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The MED evolves into Regional One Health

regionalone 600The Regional Medical Center at Memphis, known for 30 years as The MED, passed quietly into the annals of Memphis history Wednesday with the unveiling of a new name – Regional One Health.

CEO and President Reginald W. Coopwood took the wraps off the facility's new logo and name change, already posted where The MED used to be.

"When the Shelby County Health Care Corporation adopted the name Regional Medical Center in 1983, the organization was a stand-alone acute care hospital. Over the years, a broader reach of inpatient and outpatient services have been added, but we continued to be identified under the hospital name," explained Coopwood, who is also an MD.

"Creating the name Regional One Health allows us to unify all of our services under one brand to reflect the work we have done to grow our system and better serve this community."

Regional One_Health_2Director of Communications Angie Golding said the move is a high-water mark in the life of the medical center.

"We are all very excited about the name change and the forward-moving direction of Regional One Health. We continue to strive for the highest standards of excellence in serving the medical needs of Shelby County and surrounding communities," said Golding. "Our website has already been changed as well. It's just a great time to be a part of the Greater Memphis area."

One of the newest innovations of Regional One Health opened its doors last October under the direction of Robert Farmer, clinical director of Respiratory Services.
"We just opened a hospital within a hospital," said Farmer. "The Regional Medical Extended Care Hospital. We're located in the Jesse Turner Tower and are presently operating in our first six-month, data collection phase. I expect that we should be fully operational right about October."

The Extended Care Hospital treats patients with ventilators, trachs, COPD and other respiratory disorders.

"We're the link between ICU and the hospital, a link that has been missing for a long time," said Farmer. "At full capacity, the Extended Care Hospital will have 24 beds. It substantially increases our ability to provide specialized care for patients with special respiratory needs. The Turner Tower renovation was completed last year, and we are presently operating at half capacity."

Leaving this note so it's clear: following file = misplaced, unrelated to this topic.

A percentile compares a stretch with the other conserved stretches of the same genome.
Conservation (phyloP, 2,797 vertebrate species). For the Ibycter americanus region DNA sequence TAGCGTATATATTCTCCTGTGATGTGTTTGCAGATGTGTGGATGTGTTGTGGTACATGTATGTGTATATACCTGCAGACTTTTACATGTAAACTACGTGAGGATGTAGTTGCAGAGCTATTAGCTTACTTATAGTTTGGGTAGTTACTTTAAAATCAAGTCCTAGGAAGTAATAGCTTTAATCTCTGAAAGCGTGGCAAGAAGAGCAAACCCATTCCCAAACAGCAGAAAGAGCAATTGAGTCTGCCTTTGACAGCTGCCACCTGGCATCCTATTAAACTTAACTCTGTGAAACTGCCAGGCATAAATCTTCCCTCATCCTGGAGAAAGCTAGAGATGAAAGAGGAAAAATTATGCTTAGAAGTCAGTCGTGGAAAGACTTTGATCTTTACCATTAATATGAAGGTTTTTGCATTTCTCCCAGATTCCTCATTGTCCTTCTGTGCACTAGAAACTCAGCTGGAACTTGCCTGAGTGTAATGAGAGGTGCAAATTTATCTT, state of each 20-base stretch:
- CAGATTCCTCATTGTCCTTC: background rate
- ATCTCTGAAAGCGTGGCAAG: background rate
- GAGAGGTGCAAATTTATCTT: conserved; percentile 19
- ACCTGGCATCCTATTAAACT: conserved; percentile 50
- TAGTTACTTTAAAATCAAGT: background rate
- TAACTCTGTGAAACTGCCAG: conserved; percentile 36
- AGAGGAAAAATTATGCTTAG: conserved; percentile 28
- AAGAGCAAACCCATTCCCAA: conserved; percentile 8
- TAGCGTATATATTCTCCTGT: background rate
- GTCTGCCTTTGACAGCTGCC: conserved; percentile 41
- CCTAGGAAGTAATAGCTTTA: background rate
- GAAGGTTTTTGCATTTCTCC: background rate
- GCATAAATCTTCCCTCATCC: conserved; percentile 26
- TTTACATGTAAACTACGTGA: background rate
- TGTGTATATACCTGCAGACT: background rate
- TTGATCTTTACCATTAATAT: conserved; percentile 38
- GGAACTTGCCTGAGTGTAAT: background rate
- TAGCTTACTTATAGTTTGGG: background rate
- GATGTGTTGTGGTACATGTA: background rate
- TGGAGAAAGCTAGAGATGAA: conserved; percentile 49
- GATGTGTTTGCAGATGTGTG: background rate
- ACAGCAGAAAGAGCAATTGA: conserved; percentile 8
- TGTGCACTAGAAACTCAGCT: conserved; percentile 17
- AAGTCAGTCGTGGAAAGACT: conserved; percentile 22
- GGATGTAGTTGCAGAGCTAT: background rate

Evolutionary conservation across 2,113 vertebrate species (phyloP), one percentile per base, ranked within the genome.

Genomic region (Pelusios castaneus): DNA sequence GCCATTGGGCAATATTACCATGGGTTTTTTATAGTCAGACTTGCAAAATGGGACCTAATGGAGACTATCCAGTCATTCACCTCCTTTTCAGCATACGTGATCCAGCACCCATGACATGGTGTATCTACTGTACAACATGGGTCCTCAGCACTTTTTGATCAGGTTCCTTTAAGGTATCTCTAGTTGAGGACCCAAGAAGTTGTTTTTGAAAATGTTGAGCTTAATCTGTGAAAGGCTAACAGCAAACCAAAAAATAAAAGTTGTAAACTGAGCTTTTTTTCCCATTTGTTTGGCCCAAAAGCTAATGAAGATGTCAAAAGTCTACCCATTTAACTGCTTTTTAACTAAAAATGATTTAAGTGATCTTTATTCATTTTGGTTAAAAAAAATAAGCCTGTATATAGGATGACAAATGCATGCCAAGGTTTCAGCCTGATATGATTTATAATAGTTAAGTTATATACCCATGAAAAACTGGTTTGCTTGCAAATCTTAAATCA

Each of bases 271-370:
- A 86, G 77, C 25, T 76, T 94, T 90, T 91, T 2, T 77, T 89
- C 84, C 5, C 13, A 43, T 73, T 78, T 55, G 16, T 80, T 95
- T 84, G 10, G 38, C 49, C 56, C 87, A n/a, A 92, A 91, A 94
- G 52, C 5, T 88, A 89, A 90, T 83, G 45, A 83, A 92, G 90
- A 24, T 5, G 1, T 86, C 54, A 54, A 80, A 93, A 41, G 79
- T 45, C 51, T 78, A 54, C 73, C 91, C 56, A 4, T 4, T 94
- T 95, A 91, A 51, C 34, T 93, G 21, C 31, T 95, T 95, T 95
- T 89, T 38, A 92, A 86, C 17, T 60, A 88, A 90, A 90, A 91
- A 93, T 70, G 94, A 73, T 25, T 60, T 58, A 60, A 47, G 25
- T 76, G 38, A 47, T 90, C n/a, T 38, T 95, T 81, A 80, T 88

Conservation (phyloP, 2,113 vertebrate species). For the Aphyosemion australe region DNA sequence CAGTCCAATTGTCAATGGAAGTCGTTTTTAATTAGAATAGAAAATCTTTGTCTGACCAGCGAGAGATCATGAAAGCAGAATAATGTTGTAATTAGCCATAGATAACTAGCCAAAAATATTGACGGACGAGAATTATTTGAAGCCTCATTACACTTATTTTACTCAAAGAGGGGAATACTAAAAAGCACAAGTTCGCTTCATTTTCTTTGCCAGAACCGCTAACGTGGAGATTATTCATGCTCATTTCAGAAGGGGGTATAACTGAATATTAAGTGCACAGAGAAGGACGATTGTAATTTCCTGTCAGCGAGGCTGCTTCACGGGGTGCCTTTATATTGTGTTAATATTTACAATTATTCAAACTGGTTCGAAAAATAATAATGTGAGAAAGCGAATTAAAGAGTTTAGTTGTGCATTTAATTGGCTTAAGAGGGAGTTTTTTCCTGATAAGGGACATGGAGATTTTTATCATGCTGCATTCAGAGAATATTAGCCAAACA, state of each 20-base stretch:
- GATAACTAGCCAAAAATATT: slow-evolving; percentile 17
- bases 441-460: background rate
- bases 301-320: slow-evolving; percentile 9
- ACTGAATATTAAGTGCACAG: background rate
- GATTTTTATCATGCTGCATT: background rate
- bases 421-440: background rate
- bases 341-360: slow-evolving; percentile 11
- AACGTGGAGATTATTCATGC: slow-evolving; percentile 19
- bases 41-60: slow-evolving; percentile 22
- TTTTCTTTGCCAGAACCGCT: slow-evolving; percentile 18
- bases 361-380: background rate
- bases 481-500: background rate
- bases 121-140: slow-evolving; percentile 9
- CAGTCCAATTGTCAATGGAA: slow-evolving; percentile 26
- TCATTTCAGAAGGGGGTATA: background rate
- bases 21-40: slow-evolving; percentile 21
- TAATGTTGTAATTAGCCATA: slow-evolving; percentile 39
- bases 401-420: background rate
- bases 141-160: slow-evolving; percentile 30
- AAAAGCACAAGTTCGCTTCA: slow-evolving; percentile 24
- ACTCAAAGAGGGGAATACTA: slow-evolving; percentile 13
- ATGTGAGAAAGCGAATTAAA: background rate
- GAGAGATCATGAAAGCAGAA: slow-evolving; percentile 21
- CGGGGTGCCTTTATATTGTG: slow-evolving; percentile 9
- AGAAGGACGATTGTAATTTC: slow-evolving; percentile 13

Golding said Dr. Coopwood and Regional One Health administrators are working hard to expand their reach into the medical community by communicating the extensive specialty care and services now available in their medical system.

"We are trying to maintain the advances we've made in offering quality care to all patients. Regional One Health has become the hospital of choice for so many patients who could choose some other local hospital. We want to continue in that vein," said Golding.

"Our name change reflects all of our specialized areas of care – burns, wounds, respiratory, newborn, outpatient surgery center, a rehabilitation hospital and a primary care network of some of the city's best physicians."

Dr. Coopwood said all specialty care and facilities are now housed under one brand. Extensive investment has been made in "the sustainability and growth" of the system for future expansion.

"We are proud to offer accessible, efficient, and quality healthcare to residents of West Tennessee, East Arkansas, North Mississippi, and other areas of the Mid-South. We are so much more than just a hospital. Our new name adequately reflects that."

A brief history...

1829 – Tennessee legislators appropriate $3,300 to open The Memphis Hospital.
1830 – Doors open primarily to sick travelers coming to town via the Mississippi River.
1832-35 – Extensive treatment of cholera epidemics throughout the city and state; A new medical education component was added.
1862 – Seized by federal troops as a Civil War hospital for wounded soldiers.
1866 – City of Memphis takes over operation of hospital
1936 – Theresa Gaston Mann donates $300,000, along with other Gaston holdings to the facility – dedication of the new John Gaston Hospital.
1956 – E.H. Crump Hospital opened its doors to serve African-American patients; other city facilities segregated.
1968 – The Newborn Center opened to address high African-American
infant mortality.
1983 – The Regional Medical Center, "The MED" is named; the Elvis Presley Memorial Trauma Center opens.
1985 – Burn Center opened.
1992 – Wound Center added.
1994 – MedPlex Ambulatory Care Center - outpatient treatment center opens with 40 areas of specialty and sub-specialty care.
1999 – Shelby County Health Department and The MED opens six Health Department primary care clinics and four hospital-owned community-based clinics – a network called The Health Loop.
2001 – Mobile Wound Care Clinic services nursing homes.
2003 – Rehabilitation Hospital of Memphis opens, offering acute care, trauma, burn and stroke patient care.
2004 – Sheldon B. Korones Newborn Center renamed after founder and director.
2010 – Orthopedic Inpatient Unit for total joint replacement patients is opened.
2012 – Vascular Institute at Regional Medical Center opens.
2014 – World-class medical facilities system announces name change and broader reach with specialty care facilities and services.


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